"In the EU, you can add sulfur dioxide and still call it organic wine. In the United States, you can not add sulfur dioxide. You can add sulfur in the vineyard, but you can't use sulfur dioxide in the winery."
From the Organic Authority Files
Peter is on one side of a mounting battle in the wine world. As vehemently as he defends sulfites, there are winemakers who vehemently oppose them. In the middle is the CCOF, charged with determining what counts as "organic" and what doesn't. Sulfur dioxide does occur naturally, in places like volcanoes. Not so much in vineyards.
What will become of the beleaguered, yet growing organic wine industry? If sulfur dioxide becomes permissible, Peter believes that organic wines have a bright future. Without it, of course, the future is questionable. Wine is, after all, a relatively natural product. There's no concern over growth hormones or GMO grapes. If your wine is "made with organic grapes," is that good enough? It might have to be.
"There are some arguments that organic wine potentially could be better. I'd like to believe that," Peter says. "I haven't seen definitive proof yet, but I think what's clear is that we have a better local environment the more organic farmers we have. We've seen the Napa River improving over the years through a myriad of efforts of many of the growers up and down the valley."
The steelhead have returned, too, and Peter counts that as a major victory. Though Krug may not be certified organic, they've adopted the goal of not just preserving, but improving the local environment for generations of winemakers to come.
The Charles Krug house grows about 90% of its own grapes on over 500 acres, and produces about 75,000 cases annually. The wine produced here is indisputably delicious, with a lovely sense of purity and tradition. Peter recommends three wines, though there are many gorgeous specimens to choose from.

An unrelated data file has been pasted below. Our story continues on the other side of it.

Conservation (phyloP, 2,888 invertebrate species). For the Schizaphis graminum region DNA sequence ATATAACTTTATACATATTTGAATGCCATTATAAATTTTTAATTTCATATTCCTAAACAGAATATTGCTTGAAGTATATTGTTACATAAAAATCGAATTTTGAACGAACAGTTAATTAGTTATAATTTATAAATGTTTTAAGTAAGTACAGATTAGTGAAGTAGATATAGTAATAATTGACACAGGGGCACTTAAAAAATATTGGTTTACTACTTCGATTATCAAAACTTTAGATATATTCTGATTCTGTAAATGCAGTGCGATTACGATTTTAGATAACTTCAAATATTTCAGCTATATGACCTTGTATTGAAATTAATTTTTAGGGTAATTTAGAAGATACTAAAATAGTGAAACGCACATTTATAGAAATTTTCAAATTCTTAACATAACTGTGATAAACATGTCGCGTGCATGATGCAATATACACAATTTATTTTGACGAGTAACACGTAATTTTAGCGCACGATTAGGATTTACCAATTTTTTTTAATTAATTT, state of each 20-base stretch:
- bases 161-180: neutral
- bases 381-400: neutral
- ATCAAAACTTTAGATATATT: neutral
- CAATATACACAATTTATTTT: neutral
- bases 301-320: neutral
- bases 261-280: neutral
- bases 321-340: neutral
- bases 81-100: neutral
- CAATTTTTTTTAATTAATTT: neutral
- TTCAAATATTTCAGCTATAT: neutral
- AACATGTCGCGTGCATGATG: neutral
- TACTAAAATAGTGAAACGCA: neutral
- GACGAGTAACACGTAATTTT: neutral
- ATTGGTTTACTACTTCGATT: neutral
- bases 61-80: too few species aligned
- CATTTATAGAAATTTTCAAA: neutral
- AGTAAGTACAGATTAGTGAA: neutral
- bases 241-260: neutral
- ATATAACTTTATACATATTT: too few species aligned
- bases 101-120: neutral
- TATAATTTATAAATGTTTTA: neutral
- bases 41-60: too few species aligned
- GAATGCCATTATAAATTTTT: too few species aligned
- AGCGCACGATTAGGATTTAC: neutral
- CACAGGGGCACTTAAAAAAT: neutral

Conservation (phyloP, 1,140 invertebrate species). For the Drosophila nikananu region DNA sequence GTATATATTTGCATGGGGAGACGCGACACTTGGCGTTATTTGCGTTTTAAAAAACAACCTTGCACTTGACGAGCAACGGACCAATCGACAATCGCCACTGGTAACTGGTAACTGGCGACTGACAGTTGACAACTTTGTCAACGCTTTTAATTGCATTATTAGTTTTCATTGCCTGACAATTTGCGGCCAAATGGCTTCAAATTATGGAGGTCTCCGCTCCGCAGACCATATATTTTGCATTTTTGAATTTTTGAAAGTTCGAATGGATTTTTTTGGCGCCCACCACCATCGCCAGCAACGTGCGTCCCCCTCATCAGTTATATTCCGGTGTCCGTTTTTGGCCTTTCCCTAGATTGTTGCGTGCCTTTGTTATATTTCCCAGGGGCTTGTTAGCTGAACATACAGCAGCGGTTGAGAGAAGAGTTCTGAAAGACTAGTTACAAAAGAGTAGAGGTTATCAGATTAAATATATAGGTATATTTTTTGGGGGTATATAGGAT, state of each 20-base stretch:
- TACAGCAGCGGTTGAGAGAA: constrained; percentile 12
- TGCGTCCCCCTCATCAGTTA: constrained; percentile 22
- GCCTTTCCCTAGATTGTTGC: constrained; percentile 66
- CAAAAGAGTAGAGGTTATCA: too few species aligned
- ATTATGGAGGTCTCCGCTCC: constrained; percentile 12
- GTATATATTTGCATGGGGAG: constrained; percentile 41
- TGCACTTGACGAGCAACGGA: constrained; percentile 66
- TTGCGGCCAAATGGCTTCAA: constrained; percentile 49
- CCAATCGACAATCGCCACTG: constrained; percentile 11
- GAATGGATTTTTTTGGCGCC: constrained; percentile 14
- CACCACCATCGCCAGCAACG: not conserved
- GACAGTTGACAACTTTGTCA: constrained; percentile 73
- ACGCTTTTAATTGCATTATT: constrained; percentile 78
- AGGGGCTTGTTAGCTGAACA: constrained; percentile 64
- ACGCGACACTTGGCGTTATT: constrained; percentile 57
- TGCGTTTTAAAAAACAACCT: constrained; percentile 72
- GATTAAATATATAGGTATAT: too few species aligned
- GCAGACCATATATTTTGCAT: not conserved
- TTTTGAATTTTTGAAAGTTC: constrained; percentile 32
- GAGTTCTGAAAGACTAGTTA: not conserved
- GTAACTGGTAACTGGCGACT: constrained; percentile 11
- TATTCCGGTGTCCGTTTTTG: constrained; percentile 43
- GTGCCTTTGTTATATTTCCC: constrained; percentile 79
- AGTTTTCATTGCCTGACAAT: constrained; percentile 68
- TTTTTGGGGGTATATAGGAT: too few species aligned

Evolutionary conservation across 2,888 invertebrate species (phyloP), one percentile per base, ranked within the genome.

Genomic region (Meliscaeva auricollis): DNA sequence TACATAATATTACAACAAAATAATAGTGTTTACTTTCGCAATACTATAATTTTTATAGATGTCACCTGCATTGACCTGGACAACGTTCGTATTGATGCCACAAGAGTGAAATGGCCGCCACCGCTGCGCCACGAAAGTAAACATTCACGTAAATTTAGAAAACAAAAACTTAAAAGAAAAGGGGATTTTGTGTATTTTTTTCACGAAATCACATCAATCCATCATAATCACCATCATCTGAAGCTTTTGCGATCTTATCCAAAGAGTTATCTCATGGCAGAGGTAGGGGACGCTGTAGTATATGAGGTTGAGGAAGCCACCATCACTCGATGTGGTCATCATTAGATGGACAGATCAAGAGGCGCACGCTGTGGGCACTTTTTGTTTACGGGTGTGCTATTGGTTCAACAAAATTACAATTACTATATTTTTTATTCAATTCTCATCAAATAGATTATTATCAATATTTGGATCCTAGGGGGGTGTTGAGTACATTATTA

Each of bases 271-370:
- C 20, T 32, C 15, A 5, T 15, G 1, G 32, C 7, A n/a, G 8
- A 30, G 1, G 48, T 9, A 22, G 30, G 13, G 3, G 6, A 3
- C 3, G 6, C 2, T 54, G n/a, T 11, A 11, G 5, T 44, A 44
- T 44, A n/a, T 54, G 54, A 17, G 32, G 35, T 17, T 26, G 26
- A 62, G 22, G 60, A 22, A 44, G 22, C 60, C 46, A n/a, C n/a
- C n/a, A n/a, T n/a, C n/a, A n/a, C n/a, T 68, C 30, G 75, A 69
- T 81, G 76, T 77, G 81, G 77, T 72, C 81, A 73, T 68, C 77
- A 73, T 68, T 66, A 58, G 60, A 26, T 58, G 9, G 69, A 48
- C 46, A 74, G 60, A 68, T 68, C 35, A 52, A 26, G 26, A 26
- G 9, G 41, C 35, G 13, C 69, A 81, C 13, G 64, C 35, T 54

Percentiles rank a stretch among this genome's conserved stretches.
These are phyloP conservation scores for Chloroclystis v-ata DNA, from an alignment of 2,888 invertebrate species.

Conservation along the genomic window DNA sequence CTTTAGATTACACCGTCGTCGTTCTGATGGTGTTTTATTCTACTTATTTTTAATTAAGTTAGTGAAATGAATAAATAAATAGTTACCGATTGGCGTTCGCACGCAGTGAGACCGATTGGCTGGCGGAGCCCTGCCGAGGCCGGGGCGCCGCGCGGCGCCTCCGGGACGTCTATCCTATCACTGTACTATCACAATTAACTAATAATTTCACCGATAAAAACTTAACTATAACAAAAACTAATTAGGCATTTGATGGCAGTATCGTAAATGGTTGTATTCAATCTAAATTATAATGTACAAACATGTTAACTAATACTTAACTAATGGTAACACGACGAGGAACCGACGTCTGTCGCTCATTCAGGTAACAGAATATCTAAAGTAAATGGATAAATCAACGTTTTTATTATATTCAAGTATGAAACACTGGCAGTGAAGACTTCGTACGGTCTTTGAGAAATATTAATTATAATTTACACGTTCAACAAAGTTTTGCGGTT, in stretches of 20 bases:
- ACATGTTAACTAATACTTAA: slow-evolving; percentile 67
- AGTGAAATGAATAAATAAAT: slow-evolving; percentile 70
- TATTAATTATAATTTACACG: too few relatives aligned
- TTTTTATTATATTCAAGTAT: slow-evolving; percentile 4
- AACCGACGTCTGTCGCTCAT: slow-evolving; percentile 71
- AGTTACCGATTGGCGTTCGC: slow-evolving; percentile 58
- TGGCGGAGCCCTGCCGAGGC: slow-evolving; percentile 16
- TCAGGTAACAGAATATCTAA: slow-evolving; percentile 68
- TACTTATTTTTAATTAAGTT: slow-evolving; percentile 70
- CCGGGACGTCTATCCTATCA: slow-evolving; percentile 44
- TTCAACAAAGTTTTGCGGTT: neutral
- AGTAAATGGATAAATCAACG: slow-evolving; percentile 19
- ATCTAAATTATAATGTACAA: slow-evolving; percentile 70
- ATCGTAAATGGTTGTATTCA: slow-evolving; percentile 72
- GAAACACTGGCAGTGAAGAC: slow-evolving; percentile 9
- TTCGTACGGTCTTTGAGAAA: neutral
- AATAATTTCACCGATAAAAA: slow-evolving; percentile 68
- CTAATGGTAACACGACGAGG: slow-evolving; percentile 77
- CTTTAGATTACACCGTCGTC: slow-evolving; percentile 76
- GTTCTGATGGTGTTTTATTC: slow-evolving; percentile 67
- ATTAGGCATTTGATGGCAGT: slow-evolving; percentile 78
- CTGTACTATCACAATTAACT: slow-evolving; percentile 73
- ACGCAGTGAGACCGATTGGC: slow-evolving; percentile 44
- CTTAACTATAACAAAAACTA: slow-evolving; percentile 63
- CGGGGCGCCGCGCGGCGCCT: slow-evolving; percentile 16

Charles Krug St. Helena Sauvignon Blanc: Wine Club manager Colin Wright calls this "a perfect summer wine." Light, crisp and with a balanced sweetness, it's ideal for sitting out on the deck watching the sun go down.
Charles Krug Family Reserve Generations: The "Generations" blend is a Bordeaux-style Cabernet Sauvignon blend, named after the multiple generations of Mondavis who've continued the blend. "It's got all the qualities of a Cabernet, but it's very smooth," Colin says, "To me, it's a representation of what a winemaker can do with a wine." It also happens to be his personal favorite. With bright berries, chocolate and a long, smooth finish, it might be yours too.
Charles Krug Vintage Selection Cabernet Sauvignon: This one is unmistakably my favorite. I'm not alone: It's been the house's flagship since 1944, and the 2008 vintage scored 92 in Wine Advocate. From the sweet aroma to the rich, complex finish, it's an absolute delight to taste.
Enjoy—and if you're ever in St. Helena, stop by the Krug tasting room and give Mike Doughty my regards.
images: Charles Krug